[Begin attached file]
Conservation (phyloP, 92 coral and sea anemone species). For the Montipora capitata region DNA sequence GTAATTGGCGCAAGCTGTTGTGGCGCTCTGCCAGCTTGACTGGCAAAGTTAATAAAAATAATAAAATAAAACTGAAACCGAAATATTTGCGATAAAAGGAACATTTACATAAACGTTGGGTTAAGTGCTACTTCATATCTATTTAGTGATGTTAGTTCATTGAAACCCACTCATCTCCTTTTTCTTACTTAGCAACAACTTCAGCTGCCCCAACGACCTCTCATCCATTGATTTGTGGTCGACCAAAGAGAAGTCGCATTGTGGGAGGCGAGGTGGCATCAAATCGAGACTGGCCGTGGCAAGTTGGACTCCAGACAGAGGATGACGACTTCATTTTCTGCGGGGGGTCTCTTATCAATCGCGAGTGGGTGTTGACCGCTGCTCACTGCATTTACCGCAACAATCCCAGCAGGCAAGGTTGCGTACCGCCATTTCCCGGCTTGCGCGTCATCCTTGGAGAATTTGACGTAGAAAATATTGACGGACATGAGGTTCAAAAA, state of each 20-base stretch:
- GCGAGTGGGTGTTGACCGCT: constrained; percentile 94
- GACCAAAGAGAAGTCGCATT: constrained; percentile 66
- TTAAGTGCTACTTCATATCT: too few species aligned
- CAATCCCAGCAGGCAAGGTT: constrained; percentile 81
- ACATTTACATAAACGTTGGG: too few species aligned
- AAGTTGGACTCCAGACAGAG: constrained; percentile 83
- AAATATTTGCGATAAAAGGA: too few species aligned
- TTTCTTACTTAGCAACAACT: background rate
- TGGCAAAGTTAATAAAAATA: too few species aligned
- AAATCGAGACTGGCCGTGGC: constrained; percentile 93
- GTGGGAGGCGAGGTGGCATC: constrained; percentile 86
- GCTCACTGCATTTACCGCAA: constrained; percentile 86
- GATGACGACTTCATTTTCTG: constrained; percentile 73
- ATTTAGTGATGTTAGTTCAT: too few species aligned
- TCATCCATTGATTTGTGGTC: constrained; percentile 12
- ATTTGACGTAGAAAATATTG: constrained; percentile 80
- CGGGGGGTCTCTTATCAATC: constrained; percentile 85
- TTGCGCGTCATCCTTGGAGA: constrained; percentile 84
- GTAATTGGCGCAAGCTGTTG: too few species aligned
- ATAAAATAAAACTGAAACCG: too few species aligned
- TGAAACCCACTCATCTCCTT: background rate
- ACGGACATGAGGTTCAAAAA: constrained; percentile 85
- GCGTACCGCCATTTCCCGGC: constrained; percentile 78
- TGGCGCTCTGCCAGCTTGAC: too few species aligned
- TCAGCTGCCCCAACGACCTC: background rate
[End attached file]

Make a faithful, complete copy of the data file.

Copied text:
Conservation (phyloP, 92 coral and sea anemone species). For the Montipora capitata region DNA sequence GTAATTGGCGCAAGCTGTTGTGGCGCTCTGCCAGCTTGACTGGCAAAGTTAATAAAAATAATAAAATAAAACTGAAACCGAAATATTTGCGATAAAAGGAACATTTACATAAACGTTGGGTTAAGTGCTACTTCATATCTATTTAGTGATGTTAGTTCATTGAAACCCACTCATCTCCTTTTTCTTACTTAGCAACAACTTCAGCTGCCCCAACGACCTCTCATCCATTGATTTGTGGTCGACCAAAGAGAAGTCGCATTGTGGGAGGCGAGGTGGCATCAAATCGAGACTGGCCGTGGCAAGTTGGACTCCAGACAGAGGATGACGACTTCATTTTCTGCGGGGGGTCTCTTATCAATCGCGAGTGGGTGTTGACCGCTGCTCACTGCATTTACCGCAACAATCCCAGCAGGCAAGGTTGCGTACCGCCATTTCCCGGCTTGCGCGTCATCCTTGGAGAATTTGACGTAGAAAATATTGACGGACATGAGGTTCAAAAA, state of each 20-base stretch:
- GCGAGTGGGTGTTGACCGCT: constrained; percentile 94
- GACCAAAGAGAAGTCGCATT: constrained; percentile 66
- TTAAGTGCTACTTCATATCT: too few species aligned
- CAATCCCAGCAGGCAAGGTT: constrained; percentile 81
- ACATTTACATAAACGTTGGG: too few species aligned
- AAGTTGGACTCCAGACAGAG: constrained; percentile 83
- AAATATTTGCGATAAAAGGA: too few species aligned
- TTTCTTACTTAGCAACAACT: background rate
- TGGCAAAGTTAATAAAAATA: too few species aligned
- AAATCGAGACTGGCCGTGGC: constrained; percentile 93
- GTGGGAGGCGAGGTGGCATC: constrained; percentile 86
- GCTCACTGCATTTACCGCAA: constrained; percentile 86
- GATGACGACTTCATTTTCTG: constrained; percentile 73
- ATTTAGTGATGTTAGTTCAT: too few species aligned
- TCATCCATTGATTTGTGGTC: constrained; percentile 12
- ATTTGACGTAGAAAATATTG: constrained; percentile 80
- CGGGGGGTCTCTTATCAATC: constrained; percentile 85
- TTGCGCGTCATCCTTGGAGA: constrained; percentile 84
- GTAATTGGCGCAAGCTGTTG: too few species aligned
- ATAAAATAAAACTGAAACCG: too few species aligned
- TGAAACCCACTCATCTCCTT: background rate
- ACGGACATGAGGTTCAAAAA: constrained; percentile 85
- GCGTACCGCCATTTCCCGGC: constrained; percentile 78
- TGGCGCTCTGCCAGCTTGAC: too few species aligned
- TCAGCTGCCCCAACGACCTC: background rate